“And so what makes Microsoft’s new “I’m a PC” commercials so jaw-droppingly bad is that they’re not countering Apple’s message, but instead they’re reinforcing it. That the spots themselves jump between dozens of different people who “are” PCs, that the spots make a point of emphasizing that there are a billion Windows-running PCs worldwide, this only emphasizes that “PC” is not a brand name but a generic.”
Finally, we get to the “Apple Tax”
Seeing as though Microsoft’s various commercials with Crispin, Porter & Bogusky have largely been considered failures, I had no real expectations of success for their “Apple Tax” campaign. Steve Ballmer has made comments in public forums suggesting that when you buy an Apple computer, you are paying $500 extra just for an Apple logo. Hence, you’re paying an “Apple tax”. The assumption here is that Apple computers cost more for essentially identical hardware.
This line of reasoning and direction for an advertising campaign is wrong on so many levels, it’s astonishing. In no particular order, I’ll provide a few reasons why this is a bad idea.
1. Establishing a premium brand.
The whole point of an advertising campaign is to establish brand quality. The retailers will advertise prices, etc. as necessary to make the sales. Microsoft doesn’t even attempt to challenge Apple on quality, and for good reason. Instead, they challenge Apple on price. The reasoning behind this stems from the existing poor economic conditions, etc. However, even in poor economic conditions, consumers often seek out better value as opposed to lower price. This campaign basically concedes that the Mac is a better machine, but the PC is cheap. Result: Fail.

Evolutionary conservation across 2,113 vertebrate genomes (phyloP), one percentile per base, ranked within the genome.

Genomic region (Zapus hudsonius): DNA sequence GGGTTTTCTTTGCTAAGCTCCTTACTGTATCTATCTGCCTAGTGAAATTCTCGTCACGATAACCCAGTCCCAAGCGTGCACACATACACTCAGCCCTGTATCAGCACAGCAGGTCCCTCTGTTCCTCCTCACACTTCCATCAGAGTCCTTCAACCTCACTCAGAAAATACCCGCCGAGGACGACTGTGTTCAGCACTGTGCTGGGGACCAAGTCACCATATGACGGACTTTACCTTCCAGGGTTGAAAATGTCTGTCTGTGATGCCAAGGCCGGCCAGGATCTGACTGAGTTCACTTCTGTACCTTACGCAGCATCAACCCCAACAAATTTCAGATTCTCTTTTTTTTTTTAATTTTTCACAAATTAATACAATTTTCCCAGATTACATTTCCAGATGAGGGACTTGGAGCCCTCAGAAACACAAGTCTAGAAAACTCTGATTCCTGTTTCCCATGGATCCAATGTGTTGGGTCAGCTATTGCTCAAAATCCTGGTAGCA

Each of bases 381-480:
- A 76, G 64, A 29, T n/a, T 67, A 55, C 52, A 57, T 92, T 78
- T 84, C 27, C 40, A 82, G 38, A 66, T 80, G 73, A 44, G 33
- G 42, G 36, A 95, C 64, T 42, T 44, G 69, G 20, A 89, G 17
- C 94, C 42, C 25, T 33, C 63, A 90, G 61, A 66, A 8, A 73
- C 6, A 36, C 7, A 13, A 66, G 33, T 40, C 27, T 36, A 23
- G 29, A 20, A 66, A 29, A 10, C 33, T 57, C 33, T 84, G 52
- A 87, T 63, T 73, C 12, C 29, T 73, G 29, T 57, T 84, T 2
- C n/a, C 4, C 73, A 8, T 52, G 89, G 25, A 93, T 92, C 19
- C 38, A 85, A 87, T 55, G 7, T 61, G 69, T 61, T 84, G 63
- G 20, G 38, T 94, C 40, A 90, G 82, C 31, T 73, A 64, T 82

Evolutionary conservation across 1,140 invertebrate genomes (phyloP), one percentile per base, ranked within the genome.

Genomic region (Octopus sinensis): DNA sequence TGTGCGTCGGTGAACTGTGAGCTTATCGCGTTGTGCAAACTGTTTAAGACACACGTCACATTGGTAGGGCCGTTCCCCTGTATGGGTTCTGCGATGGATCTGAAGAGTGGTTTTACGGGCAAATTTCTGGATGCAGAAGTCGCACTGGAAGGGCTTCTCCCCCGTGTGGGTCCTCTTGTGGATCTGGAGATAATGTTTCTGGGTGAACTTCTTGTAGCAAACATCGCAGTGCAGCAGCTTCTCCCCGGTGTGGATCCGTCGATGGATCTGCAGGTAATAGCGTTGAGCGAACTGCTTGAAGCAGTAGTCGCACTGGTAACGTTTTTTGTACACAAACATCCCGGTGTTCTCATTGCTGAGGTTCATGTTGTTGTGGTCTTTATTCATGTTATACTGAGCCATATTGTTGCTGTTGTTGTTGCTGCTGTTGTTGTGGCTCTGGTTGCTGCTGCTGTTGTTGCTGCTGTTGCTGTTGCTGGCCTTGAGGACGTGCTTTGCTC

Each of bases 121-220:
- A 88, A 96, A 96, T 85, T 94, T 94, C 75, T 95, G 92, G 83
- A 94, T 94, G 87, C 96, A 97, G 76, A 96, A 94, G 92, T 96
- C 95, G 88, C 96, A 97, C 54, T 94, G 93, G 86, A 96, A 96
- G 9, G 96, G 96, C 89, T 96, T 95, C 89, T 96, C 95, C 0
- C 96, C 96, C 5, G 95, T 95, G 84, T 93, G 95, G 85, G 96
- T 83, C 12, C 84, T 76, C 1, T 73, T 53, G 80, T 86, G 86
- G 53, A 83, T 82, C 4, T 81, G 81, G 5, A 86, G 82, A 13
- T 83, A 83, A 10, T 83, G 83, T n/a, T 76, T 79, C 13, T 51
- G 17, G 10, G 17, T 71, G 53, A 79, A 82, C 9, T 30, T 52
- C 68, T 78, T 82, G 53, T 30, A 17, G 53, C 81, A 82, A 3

2. This does nothing to promote Microsoft products specifically.
Of course, given the monopoly position Microsoft has on generic PC hardware, Microsoft knows it doesn’t have to promote its own products. If you buy a PC, you are indirectly buying Microsoft. Result: Fail.
3. What about the “Microsoft Tax”?
There is a big problem with making price your primary consideration for buying a computer. Logically, since the same PC could be purchased with Linux installed for an even lower price, you’re paying a “Microsoft Tax” when you buy a PC with Microsoft Windows installed. Microsoft’s own line of reasoning can easily be used against them. Result: Fail.
4. Consumers might actually do price comparisons.
When Steve Ballmer makes the claims that he does, he probably doesn’t expect people to actually check for themselves. The problem is, exactly, identical hardware comparisons are difficult to find. By just taking a look at Apple’s web site and Dell’s web site, I found Dell to be more expensive at the high end. For example if you compare the Mac Pro to the Dell XPS 730x they are at least very similar in price (Mac Pro $3,499 – Dell $3,519), even after the Dell discount. Now, to be fair this is not an exact comparison as they don’t offer the exact same hardware configurations. They both used the new Intel i7 chips. The Dell was factory over clocked but only had 4 cores, the Mac was clocked a little lower but had 8 cores. They both had 6GB ram, Mac had a bigger drive (640gb vs 500gb), Dell had a crossfire ATI 4850, the Mac had the ATI 4870. The Mac also had a keyboard, mouse, firewire ports, etc.